Approve this natural gas pipeline: The New York metropolitan area’s economy will suffer greatly, and we’ll only wind up relying more on dirtier-burning oil

May 29, 2019

New York Daily News

By Kathryn Wylde and Jim Cahill

New York is a state where business and organized labor regularly work together to forge practical solutions to challenges that threaten our state’s economic vitality. That is the spirit in which we are jointly endorsing expansion of a natural gas pipeline known as the Northeast Supply Enhancement Project, or NESE.

We cannot afford for NESE to go the way of Amazon, which was driven out of New York by many of the same groups that are opposing the pipeline. We also cannot afford to lose access to relatively clean natural gas during the uncertain period of our state’s transition from dependence on oil, gas and nuclear power to a future where we will hopefully be able to meet most of our energy needs from renewable sources like wind, sun and hydropower.

Earlier this month, the application to build the pipeline was turned down by the New York State Department of Environmental Conservation on a technicality. We urge the developers of the pipeline expansion to pursue an amended application and hope that both New York and New Jersey regulators will move quickly to authorize a prompt construction start.

The entire state is at risk if NESE is not built. We all depend on the payrolls and tax revenues generated by the metropolitan region. Already there is a looming moratorium on new, gas-powered buildings here. As much as $300 billion in new development is at risk if the pipeline is not constructed. Even worse from an environmental point of view, a gas moratorium will force many new buildings to revert to oil-powered systems — an option that no one should welcome.

As more companies and consumers have moved away from oil as their primary energy source in order to reduce carbon emissions, the demand for natural gas has dramatically increased. The scheduled closing of the Indian Point nuclear plant, which has been a major source of clean energy, has made dependence on natural gas even greater.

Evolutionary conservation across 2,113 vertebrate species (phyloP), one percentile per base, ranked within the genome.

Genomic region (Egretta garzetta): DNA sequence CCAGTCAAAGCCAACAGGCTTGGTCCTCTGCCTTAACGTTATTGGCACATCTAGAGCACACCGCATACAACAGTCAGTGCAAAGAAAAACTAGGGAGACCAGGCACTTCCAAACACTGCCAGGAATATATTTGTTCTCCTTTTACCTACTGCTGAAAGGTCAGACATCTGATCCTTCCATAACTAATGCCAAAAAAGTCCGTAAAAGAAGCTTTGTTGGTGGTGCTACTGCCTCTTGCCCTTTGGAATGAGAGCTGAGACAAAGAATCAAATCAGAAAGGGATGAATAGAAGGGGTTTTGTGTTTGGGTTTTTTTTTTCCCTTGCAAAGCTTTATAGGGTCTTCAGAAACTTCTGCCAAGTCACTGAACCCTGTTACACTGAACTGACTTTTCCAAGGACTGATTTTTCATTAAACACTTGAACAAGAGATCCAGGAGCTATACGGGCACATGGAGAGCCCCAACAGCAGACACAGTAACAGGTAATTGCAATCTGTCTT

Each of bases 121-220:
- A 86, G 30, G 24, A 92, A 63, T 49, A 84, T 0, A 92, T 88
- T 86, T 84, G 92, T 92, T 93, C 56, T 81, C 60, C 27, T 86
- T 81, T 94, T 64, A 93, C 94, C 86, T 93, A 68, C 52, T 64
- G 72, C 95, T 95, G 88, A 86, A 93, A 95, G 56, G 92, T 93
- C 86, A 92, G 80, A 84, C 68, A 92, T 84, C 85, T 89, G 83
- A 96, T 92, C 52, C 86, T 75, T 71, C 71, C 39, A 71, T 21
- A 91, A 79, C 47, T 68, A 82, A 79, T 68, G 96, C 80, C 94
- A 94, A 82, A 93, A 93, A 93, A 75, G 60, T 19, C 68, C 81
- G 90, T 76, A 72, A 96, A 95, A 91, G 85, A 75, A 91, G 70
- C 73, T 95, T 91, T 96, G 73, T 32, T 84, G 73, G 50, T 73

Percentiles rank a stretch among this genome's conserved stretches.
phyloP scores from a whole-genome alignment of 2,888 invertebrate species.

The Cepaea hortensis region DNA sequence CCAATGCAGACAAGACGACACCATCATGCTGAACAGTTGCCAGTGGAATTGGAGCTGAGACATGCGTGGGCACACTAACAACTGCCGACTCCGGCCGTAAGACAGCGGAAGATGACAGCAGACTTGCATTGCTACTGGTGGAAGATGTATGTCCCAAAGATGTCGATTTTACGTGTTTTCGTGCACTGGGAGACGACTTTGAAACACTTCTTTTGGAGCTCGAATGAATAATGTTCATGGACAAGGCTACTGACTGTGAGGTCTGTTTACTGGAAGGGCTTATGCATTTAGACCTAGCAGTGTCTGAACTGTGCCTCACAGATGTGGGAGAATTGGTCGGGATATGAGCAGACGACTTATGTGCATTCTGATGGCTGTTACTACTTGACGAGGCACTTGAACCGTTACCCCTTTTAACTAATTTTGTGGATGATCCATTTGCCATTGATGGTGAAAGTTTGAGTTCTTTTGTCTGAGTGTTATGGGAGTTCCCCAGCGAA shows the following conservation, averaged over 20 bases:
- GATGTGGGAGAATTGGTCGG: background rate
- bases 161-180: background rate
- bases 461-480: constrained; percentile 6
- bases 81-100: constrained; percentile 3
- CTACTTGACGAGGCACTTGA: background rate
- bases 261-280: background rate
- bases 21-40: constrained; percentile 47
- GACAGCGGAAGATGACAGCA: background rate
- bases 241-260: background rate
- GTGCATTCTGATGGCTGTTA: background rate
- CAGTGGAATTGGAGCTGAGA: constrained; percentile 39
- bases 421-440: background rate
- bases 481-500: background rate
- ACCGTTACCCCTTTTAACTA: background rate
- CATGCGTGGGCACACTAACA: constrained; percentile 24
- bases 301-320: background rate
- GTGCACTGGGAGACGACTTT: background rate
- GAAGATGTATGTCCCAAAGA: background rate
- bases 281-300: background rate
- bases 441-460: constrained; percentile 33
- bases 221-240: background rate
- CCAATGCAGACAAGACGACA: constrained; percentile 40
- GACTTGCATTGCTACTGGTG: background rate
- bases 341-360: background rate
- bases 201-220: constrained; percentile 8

Downstate’s fastest-growing industry is technology, which requires a huge amount of power to support its equipment, operations and data centers. Other big industries like finance and health care are also increasingly dependent on technology, so their needs for power are larger than ever.

Until the last year or so, it seemed that good sense would prevail over the objections of advocacy groups and political interests that insist on cutting off construction of any new infrastructure that sustains the natural gas supply in order to try forcing a faster conversion to renewables. The anti-fracking movement generated a lot of misinformation about the natural gas supply that has contributed to opposition to essential infrastructure like the NESE.

We should all share a commitment to moving as quickly as possible to energy sources that do not contribute to climate change, but we also need to be realistic about how long this may take.

Above all, let’s be practical. As it stands, renewables cannot meet New York’s enormous energy demands. It will take many years before that changes. National Grid has said that nearly 8,000 planned oil-to-gas residential conversions annually will be put on hold if NESE is not approved. In addition, planned conversion of major commercial buildings, including public housing, will be halted and will continue to depend on dirty oil for heat — a net loss for New York’s environmental, public health and clean air goals.

On behalf of the Partnership for New York City, which represents more than 350 major employers and 1.5 million workers in New York, as well as the NYS Building & Construction Trades Council, which represents 200,000 construction industry workers and a network of more than 2.5 million workers in the state’s AFL-CIO, we support the governor’s commitment to a carbon-free New York. However, we are also pragmatists. It is a fact that there is simply not enough renewable energy available right now to meet the growing demands of the Downstate region. We need the NESE pipeline.